Josh Smith, Amir Johnson

Congratulations to the Dallas Mavericks. After the game ended and Dirk Nowitzki, unlike every other player ever, walked off quietly to the locker-room, I felt this weird urge to buy his jersey. A great individual, player, and now, champion. It’s rare that I ever feel this sentiment, but I was genuinely happy for another human being.

Looking between the lines in this series you’ll find that Dallas’ defense was impeccably architected around stopping two Hall-of-Famers who nobody in the league can guard one-on-one. The 2-3 zone that converted Miami’s vaunted rim-attackers into jump shooters, the double teams that made LeBron James and Dwayne Wade blind to making others better, and a committed “protect the paint” strategy that frustrated Miami to making that pass they didn’t want to make, all added up to an NBA title. I don’t know how much Dwane Casey had a hand in those but I imagine he had a lot to do with it, which will do him well in his Raptors interview.

From Miami’s perspective, they can view their summer strategy in two lights. First, it’s the simple one that they were two games short of a title and another year of experience and a summer of tweaking the role players will make the difference. There’s a naivety in that line of thinking because it disregards the improvements other teams will make, and it counts on the Heat duo of James and Wade to be ultra-motivated after this defeat. It is based on the idea that the Heat need only to slightly improve to get to the next level.

With $60.5 million tied up in Wade, James, Bosh, Miller, Haslem and Anthony, the room to maneuver is small. Miller, Haslem and Anthony make a combined $12.8 million and you can argue that all three are excellent rotation players. Will shuffling these three role players around make the difference? Unlikely, their departure has an associated basketball cost, and relatively speaking all three combine to give Miami a great bargain. I’ll argue that, barring injury, they are valuable role players on a championship team. They also have to account for Mario Chalmers, a great contributor this post-season, who they could potentially extend using Bird rights.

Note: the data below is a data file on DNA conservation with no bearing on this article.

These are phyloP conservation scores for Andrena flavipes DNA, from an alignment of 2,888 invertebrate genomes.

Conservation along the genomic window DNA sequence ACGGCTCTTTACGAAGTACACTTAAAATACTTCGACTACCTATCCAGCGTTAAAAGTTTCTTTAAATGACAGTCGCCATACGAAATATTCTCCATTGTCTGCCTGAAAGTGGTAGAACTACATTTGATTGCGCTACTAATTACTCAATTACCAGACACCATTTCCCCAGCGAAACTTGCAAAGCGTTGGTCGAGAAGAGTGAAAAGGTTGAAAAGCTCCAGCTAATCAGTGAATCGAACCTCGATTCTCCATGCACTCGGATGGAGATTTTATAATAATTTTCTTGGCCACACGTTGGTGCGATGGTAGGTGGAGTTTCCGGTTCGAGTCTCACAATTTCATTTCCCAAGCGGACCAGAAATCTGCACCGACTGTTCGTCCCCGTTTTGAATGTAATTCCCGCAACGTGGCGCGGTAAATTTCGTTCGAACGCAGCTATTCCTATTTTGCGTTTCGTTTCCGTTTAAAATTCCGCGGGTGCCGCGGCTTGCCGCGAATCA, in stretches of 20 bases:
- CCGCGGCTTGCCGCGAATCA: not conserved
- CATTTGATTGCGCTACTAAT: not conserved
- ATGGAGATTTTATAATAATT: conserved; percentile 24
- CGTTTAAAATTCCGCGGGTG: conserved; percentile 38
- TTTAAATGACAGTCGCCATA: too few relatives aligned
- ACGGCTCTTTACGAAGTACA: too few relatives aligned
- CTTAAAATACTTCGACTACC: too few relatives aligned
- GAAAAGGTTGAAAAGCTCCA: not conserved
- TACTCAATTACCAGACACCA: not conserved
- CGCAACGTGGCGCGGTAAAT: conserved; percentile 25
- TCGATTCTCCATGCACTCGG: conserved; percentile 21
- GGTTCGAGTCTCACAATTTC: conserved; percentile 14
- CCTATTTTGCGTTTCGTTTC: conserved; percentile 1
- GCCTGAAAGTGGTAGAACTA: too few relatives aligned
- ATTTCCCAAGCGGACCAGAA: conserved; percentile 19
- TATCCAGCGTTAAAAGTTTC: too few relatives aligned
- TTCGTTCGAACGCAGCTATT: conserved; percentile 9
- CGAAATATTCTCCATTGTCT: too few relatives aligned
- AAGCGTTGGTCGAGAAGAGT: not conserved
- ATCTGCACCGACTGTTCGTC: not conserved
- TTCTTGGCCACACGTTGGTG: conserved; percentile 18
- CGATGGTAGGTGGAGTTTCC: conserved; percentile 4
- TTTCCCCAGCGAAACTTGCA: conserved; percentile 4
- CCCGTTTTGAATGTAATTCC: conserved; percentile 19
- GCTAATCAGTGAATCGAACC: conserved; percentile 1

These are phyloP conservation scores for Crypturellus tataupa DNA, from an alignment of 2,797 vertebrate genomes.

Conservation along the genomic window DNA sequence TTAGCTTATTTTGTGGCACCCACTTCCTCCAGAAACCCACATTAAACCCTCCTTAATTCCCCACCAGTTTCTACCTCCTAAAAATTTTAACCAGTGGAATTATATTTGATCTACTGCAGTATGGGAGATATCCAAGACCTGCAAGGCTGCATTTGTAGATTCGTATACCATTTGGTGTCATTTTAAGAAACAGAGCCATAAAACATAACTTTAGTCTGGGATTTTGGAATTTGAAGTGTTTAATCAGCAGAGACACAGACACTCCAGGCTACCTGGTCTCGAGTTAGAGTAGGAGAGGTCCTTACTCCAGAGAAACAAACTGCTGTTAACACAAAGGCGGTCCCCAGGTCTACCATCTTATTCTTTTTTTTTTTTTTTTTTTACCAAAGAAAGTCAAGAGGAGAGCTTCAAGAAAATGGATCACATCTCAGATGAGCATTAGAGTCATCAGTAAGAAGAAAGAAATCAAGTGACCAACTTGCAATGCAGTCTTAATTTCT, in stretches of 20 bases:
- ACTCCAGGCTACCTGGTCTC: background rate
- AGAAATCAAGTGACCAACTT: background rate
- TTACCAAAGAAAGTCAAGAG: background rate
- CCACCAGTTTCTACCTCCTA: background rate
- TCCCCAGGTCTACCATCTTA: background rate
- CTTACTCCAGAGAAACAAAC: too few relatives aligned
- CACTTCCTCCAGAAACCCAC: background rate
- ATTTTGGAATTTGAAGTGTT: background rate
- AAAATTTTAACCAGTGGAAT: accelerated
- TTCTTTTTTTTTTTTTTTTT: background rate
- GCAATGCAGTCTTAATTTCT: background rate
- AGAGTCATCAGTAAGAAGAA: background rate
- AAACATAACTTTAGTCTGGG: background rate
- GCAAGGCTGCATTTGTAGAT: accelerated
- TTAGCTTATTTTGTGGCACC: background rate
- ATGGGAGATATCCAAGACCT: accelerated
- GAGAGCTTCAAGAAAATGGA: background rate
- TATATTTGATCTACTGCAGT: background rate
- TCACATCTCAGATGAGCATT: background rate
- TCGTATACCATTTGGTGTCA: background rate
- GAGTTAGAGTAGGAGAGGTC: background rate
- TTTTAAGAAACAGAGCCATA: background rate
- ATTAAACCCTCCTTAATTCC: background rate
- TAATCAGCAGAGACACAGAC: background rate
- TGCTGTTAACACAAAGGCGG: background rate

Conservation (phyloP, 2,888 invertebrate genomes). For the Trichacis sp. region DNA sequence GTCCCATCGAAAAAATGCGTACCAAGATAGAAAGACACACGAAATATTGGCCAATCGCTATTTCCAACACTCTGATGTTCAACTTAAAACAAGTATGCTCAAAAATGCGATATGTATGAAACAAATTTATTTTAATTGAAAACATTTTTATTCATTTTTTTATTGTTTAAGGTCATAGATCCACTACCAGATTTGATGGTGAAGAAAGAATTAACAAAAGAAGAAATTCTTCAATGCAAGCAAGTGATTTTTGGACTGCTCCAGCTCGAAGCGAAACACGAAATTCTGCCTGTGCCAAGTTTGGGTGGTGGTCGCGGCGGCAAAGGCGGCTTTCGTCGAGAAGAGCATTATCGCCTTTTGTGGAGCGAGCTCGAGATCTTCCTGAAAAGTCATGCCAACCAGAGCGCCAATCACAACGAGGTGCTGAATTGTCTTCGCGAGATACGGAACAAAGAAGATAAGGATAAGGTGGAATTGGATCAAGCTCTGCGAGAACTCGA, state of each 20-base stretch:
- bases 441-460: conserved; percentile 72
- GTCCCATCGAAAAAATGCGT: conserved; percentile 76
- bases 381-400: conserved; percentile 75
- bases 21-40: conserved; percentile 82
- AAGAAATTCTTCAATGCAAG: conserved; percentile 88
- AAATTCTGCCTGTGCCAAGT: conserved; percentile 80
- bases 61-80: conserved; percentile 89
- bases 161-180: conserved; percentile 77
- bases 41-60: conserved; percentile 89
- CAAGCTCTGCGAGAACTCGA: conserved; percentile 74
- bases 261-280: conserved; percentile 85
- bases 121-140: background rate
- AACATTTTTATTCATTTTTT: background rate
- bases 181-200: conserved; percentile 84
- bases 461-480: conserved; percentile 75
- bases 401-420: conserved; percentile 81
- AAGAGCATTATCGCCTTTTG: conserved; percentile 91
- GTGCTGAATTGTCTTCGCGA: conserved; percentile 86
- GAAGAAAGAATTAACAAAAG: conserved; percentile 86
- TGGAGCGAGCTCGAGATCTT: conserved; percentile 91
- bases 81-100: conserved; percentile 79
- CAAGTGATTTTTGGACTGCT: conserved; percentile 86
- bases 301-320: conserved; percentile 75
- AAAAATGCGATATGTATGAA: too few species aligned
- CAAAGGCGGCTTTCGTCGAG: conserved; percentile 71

This leads Pat Riley to option two: re-tool. James and Wade are mainstays, and if he values the services Haslem, Anthony and Miller provide, by the process of elimination it would imply that Chris Bosh and his $16 million could be the likeliest candidate to be moved. I know it’s all speculation the day after the season ended, but this is my first reaction.

Jose Barea is a free-agent who just tripled his value, he made $1.8 million this year and is going to attract suitors on the market. He’s a perfect example of how the NBA game is all about matchups and having the proper role players. He was too quick for Chalmers all series long, and it was very smart of Carlisle to move Jason Kidd, one of the great point guards ever, to the off-guard and let Barea use his quickness against Miami’s slower wings. The Heat even had LeBron James guarding Barea at one point, a testament to Barea’s impact on the game. I know the success isn’t even close, but Barea is a perfect backup, just like Calderon was in the 2006-07 season. The difference is that you won’t hear Mavericks fans creating a point guard controversy with calls of Barea to start.

Finally, when James was asked whether he was bothered by people rooting for him to fail, he said that it doesn’t matter to him because he’ll continue to live his life, exact words being: “All the people that were rooting for me to fail, they have to wake up and have the same life that had before they woke up, the same personal problems they have.” Here’s a typical reaction.

I saw the presser live and it did feel like he was being rather egotistical, but I can forgive him. In my opinion, he made one big mistake and it was The Decision. His effort has been good all season, and I didn’t even have much issue with his play/effort in the Finals. A lot of the blame has to fall on Erik Spoelstra for not countering Dallas’ defensive tactics, and simply waiting on Wade or James to find their individual brilliance to push them through.

A touch of class by Mark Cuban to give Donald Carter, the founder of the Mavericks, the chance to lift the trophy. Great for Cuban and I’m glad that his methods have been validated by a title.

There was a moment of revelation at the end of Cuban’s press conference where he mentioned how the hiring of Rick Carlisle had a lot to do with analytics. Basically, he’s got metrics about how coaches impact their new teams, and the affect their departure has had on their previous team. Wonder if Colangelo has any of that going?

That’s really all I have to say about the NBA finals, which have been the best in years.